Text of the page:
In Chapter 7, we saw that a property is an attribute of a program that is true for every possible execution of that program. We used property processes to specify safety properties and progress properties to express a limited but very common form of liveness property. Here we introduce logical descriptions of properties that capture both safety and liveness.
What do we mean by a logical description? We mean an expression composed out of propositions by logical operators such as and, or, not. A proposition is a statement that is either true or false. It can of course be formed from more primitive propositions by the logical operators and so the overall logical description is itself a proposition. Java already uses this form of expression in the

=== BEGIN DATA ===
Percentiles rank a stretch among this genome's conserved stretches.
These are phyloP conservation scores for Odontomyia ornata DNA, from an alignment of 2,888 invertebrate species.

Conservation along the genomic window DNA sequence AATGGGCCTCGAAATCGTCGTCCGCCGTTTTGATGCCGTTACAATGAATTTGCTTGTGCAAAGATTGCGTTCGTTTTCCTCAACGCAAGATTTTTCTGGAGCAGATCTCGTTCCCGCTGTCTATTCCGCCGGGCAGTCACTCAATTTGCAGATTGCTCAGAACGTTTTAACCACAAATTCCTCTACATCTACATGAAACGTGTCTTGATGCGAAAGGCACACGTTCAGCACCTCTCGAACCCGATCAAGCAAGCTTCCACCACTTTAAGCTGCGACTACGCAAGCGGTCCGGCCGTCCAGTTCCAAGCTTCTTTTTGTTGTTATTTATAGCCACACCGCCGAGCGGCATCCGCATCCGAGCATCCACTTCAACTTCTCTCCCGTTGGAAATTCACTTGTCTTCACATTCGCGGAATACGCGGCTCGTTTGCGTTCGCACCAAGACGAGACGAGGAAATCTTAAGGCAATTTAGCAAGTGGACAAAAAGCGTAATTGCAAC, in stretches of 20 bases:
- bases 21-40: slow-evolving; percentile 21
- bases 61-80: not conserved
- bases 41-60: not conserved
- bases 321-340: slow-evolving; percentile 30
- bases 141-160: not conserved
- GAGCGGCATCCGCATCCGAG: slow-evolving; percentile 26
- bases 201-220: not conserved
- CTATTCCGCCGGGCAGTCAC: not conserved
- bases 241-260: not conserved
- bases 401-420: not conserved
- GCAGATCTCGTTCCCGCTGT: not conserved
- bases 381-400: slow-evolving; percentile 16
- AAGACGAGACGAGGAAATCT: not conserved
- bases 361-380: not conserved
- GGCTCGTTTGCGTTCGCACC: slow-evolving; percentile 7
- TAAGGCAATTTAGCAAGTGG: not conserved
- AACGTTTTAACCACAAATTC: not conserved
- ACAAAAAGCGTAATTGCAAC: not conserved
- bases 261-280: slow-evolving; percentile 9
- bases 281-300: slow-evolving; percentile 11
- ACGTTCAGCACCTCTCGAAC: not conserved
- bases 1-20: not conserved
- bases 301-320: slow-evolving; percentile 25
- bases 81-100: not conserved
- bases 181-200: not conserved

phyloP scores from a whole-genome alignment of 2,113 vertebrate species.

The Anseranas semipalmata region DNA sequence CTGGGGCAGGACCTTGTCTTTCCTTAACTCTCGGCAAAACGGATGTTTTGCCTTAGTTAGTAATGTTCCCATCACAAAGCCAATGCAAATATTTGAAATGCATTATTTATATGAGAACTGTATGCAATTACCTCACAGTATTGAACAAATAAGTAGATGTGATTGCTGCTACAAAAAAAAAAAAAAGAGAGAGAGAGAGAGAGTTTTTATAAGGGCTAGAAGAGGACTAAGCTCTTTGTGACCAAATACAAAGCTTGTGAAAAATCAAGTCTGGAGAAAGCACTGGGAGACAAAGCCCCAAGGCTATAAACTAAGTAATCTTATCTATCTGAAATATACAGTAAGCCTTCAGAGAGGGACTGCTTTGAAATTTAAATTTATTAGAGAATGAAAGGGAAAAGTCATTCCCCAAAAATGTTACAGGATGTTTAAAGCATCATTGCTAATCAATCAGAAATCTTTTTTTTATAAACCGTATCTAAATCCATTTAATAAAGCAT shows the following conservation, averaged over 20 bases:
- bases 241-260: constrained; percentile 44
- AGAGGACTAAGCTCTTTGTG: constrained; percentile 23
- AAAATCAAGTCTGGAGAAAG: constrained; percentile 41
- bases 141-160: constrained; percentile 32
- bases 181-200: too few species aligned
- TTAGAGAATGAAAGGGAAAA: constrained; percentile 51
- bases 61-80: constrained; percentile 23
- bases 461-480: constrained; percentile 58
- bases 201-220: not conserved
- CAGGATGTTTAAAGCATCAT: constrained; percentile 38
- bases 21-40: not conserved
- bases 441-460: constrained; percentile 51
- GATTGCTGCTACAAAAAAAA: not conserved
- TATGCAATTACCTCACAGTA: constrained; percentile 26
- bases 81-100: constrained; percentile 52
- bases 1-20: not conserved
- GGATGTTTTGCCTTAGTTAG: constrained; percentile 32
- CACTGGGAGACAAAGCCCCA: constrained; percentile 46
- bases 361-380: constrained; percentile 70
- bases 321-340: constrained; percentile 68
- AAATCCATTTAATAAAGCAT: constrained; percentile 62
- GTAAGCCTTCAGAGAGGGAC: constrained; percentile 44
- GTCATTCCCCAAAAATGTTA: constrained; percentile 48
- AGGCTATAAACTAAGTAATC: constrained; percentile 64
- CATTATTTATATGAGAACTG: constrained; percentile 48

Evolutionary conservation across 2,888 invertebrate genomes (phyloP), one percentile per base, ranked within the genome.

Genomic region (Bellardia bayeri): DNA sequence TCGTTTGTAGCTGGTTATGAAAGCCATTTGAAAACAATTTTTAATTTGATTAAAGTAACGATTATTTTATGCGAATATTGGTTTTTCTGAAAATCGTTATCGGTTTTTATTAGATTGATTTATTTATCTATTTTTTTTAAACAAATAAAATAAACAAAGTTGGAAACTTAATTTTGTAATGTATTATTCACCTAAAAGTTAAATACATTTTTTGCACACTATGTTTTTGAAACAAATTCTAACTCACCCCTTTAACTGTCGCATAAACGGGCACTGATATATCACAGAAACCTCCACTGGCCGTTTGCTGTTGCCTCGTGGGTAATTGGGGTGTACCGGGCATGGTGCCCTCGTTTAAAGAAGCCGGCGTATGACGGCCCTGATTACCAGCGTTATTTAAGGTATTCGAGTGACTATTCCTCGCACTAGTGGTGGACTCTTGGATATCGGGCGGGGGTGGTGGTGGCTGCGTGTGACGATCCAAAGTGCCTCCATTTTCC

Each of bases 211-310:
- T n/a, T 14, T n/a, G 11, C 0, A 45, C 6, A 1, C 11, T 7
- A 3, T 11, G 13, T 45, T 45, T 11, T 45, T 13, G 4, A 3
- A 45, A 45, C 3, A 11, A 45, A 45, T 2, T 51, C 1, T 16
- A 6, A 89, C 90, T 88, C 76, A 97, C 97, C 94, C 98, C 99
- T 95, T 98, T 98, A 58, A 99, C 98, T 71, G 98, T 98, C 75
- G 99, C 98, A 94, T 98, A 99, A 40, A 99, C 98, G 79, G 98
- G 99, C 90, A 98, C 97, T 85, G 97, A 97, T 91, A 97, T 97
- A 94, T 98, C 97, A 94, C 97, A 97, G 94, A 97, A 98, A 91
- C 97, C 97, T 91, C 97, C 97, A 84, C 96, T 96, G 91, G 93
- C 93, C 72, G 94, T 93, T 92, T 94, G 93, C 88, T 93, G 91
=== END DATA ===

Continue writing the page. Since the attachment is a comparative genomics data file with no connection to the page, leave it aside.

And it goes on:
assert construct. For example, using this construct we can assert that after executing some statements it should be true that variable i has the value 0 and variable j has the value 1:
(assert i==0 && j==1).
assert construct lets us specify a proposition concerning the state of selected variables that should be true at a particular point in the execution of a program. Of course, if this point is in a loop, it will be visited repeatedly. In our models, we wish to specify propositions that are true for every possible execution of a program without explicit reference to a particular point in the execution of that program. Furthermore, we wish to specify properties independently from models. A logic that permits ...